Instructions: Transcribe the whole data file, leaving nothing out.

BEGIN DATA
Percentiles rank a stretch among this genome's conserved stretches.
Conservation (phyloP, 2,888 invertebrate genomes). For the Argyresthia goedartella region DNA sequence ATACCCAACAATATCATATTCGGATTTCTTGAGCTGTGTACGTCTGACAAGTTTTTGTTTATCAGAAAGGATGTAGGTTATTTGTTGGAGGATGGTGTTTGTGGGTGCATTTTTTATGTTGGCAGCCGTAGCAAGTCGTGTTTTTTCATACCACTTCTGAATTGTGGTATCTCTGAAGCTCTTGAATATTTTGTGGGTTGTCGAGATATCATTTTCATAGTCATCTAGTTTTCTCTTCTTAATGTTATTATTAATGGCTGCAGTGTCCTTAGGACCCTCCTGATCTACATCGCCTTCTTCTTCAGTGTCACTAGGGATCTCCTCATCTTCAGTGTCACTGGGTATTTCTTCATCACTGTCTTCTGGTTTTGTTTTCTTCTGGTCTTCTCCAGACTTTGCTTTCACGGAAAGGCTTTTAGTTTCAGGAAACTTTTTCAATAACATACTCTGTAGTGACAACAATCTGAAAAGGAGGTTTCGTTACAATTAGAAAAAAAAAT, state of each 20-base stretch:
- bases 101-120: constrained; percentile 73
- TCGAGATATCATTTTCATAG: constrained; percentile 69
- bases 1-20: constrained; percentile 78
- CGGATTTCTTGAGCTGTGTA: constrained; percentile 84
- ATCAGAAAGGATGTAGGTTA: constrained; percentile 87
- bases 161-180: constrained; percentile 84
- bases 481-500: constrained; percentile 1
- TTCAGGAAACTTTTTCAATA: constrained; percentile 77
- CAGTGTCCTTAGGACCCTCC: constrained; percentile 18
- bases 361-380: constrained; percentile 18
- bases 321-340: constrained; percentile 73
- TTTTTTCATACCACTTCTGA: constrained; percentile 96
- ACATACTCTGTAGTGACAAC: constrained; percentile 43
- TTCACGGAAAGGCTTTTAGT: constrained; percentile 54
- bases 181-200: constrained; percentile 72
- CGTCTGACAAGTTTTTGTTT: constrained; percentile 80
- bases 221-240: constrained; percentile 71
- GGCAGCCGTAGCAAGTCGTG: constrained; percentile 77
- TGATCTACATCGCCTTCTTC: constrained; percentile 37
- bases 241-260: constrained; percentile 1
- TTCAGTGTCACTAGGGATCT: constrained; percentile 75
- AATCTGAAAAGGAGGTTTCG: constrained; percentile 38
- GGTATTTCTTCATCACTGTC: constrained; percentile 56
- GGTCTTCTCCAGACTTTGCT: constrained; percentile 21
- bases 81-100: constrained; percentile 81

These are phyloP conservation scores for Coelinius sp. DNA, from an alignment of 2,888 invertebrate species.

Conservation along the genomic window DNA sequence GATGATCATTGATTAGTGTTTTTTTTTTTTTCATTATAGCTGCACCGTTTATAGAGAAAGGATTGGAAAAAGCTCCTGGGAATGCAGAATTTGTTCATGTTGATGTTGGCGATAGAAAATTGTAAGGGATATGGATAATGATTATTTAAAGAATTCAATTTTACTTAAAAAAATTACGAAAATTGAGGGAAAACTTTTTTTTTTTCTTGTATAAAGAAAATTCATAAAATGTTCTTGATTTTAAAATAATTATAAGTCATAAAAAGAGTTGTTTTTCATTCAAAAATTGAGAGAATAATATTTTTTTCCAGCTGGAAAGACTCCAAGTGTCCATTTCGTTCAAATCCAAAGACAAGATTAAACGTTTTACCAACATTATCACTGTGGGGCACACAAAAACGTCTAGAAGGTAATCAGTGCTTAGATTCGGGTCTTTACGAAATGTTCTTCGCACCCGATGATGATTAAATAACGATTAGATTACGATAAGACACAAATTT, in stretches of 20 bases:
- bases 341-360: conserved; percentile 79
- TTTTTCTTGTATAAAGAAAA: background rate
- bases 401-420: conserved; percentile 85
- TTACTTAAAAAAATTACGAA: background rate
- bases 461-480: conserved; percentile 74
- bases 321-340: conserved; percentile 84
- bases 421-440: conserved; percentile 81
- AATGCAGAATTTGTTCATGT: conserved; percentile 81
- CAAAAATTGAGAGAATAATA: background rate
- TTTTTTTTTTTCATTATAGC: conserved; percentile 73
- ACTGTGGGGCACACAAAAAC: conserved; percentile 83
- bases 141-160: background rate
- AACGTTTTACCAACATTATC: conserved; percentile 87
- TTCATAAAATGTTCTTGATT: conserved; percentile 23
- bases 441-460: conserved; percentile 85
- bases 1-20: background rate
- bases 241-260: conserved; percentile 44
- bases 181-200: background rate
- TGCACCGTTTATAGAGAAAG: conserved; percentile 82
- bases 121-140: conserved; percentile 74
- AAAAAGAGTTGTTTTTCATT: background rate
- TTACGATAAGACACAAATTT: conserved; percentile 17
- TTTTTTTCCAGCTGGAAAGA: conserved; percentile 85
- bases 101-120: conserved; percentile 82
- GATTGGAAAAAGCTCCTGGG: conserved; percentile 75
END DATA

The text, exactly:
Percentiles rank a stretch among this genome's conserved stretches.
Conservation (phyloP, 2,888 invertebrate genomes). For the Argyresthia goedartella region DNA sequence ATACCCAACAATATCATATTCGGATTTCTTGAGCTGTGTACGTCTGACAAGTTTTTGTTTATCAGAAAGGATGTAGGTTATTTGTTGGAGGATGGTGTTTGTGGGTGCATTTTTTATGTTGGCAGCCGTAGCAAGTCGTGTTTTTTCATACCACTTCTGAATTGTGGTATCTCTGAAGCTCTTGAATATTTTGTGGGTTGTCGAGATATCATTTTCATAGTCATCTAGTTTTCTCTTCTTAATGTTATTATTAATGGCTGCAGTGTCCTTAGGACCCTCCTGATCTACATCGCCTTCTTCTTCAGTGTCACTAGGGATCTCCTCATCTTCAGTGTCACTGGGTATTTCTTCATCACTGTCTTCTGGTTTTGTTTTCTTCTGGTCTTCTCCAGACTTTGCTTTCACGGAAAGGCTTTTAGTTTCAGGAAACTTTTTCAATAACATACTCTGTAGTGACAACAATCTGAAAAGGAGGTTTCGTTACAATTAGAAAAAAAAAT, state of each 20-base stretch:
- bases 101-120: constrained; percentile 73
- TCGAGATATCATTTTCATAG: constrained; percentile 69
- bases 1-20: constrained; percentile 78
- CGGATTTCTTGAGCTGTGTA: constrained; percentile 84
- ATCAGAAAGGATGTAGGTTA: constrained; percentile 87
- bases 161-180: constrained; percentile 84
- bases 481-500: constrained; percentile 1
- TTCAGGAAACTTTTTCAATA: constrained; percentile 77
- CAGTGTCCTTAGGACCCTCC: constrained; percentile 18
- bases 361-380: constrained; percentile 18
- bases 321-340: constrained; percentile 73
- TTTTTTCATACCACTTCTGA: constrained; percentile 96
- ACATACTCTGTAGTGACAAC: constrained; percentile 43
- TTCACGGAAAGGCTTTTAGT: constrained; percentile 54
- bases 181-200: constrained; percentile 72
- CGTCTGACAAGTTTTTGTTT: constrained; percentile 80
- bases 221-240: constrained; percentile 71
- GGCAGCCGTAGCAAGTCGTG: constrained; percentile 77
- TGATCTACATCGCCTTCTTC: constrained; percentile 37
- bases 241-260: constrained; percentile 1
- TTCAGTGTCACTAGGGATCT: constrained; percentile 75
- AATCTGAAAAGGAGGTTTCG: constrained; percentile 38
- GGTATTTCTTCATCACTGTC: constrained; percentile 56
- GGTCTTCTCCAGACTTTGCT: constrained; percentile 21
- bases 81-100: constrained; percentile 81

These are phyloP conservation scores for Coelinius sp. DNA, from an alignment of 2,888 invertebrate species.

Conservation along the genomic window DNA sequence GATGATCATTGATTAGTGTTTTTTTTTTTTTCATTATAGCTGCACCGTTTATAGAGAAAGGATTGGAAAAAGCTCCTGGGAATGCAGAATTTGTTCATGTTGATGTTGGCGATAGAAAATTGTAAGGGATATGGATAATGATTATTTAAAGAATTCAATTTTACTTAAAAAAATTACGAAAATTGAGGGAAAACTTTTTTTTTTTCTTGTATAAAGAAAATTCATAAAATGTTCTTGATTTTAAAATAATTATAAGTCATAAAAAGAGTTGTTTTTCATTCAAAAATTGAGAGAATAATATTTTTTTCCAGCTGGAAAGACTCCAAGTGTCCATTTCGTTCAAATCCAAAGACAAGATTAAACGTTTTACCAACATTATCACTGTGGGGCACACAAAAACGTCTAGAAGGTAATCAGTGCTTAGATTCGGGTCTTTACGAAATGTTCTTCGCACCCGATGATGATTAAATAACGATTAGATTACGATAAGACACAAATTT, in stretches of 20 bases:
- bases 341-360: conserved; percentile 79
- TTTTTCTTGTATAAAGAAAA: background rate
- bases 401-420: conserved; percentile 85
- TTACTTAAAAAAATTACGAA: background rate
- bases 461-480: conserved; percentile 74
- bases 321-340: conserved; percentile 84
- bases 421-440: conserved; percentile 81
- AATGCAGAATTTGTTCATGT: conserved; percentile 81
- CAAAAATTGAGAGAATAATA: background rate
- TTTTTTTTTTTCATTATAGC: conserved; percentile 73
- ACTGTGGGGCACACAAAAAC: conserved; percentile 83
- bases 141-160: background rate
- AACGTTTTACCAACATTATC: conserved; percentile 87
- TTCATAAAATGTTCTTGATT: conserved; percentile 23
- bases 441-460: conserved; percentile 85
- bases 1-20: background rate
- bases 241-260: conserved; percentile 44
- bases 181-200: background rate
- TGCACCGTTTATAGAGAAAG: conserved; percentile 82
- bases 121-140: conserved; percentile 74
- AAAAAGAGTTGTTTTTCATT: background rate
- TTACGATAAGACACAAATTT: conserved; percentile 17
- TTTTTTTCCAGCTGGAAAGA: conserved; percentile 85
- bases 101-120: conserved; percentile 82
- GATTGGAAAAAGCTCCTGGG: conserved; percentile 75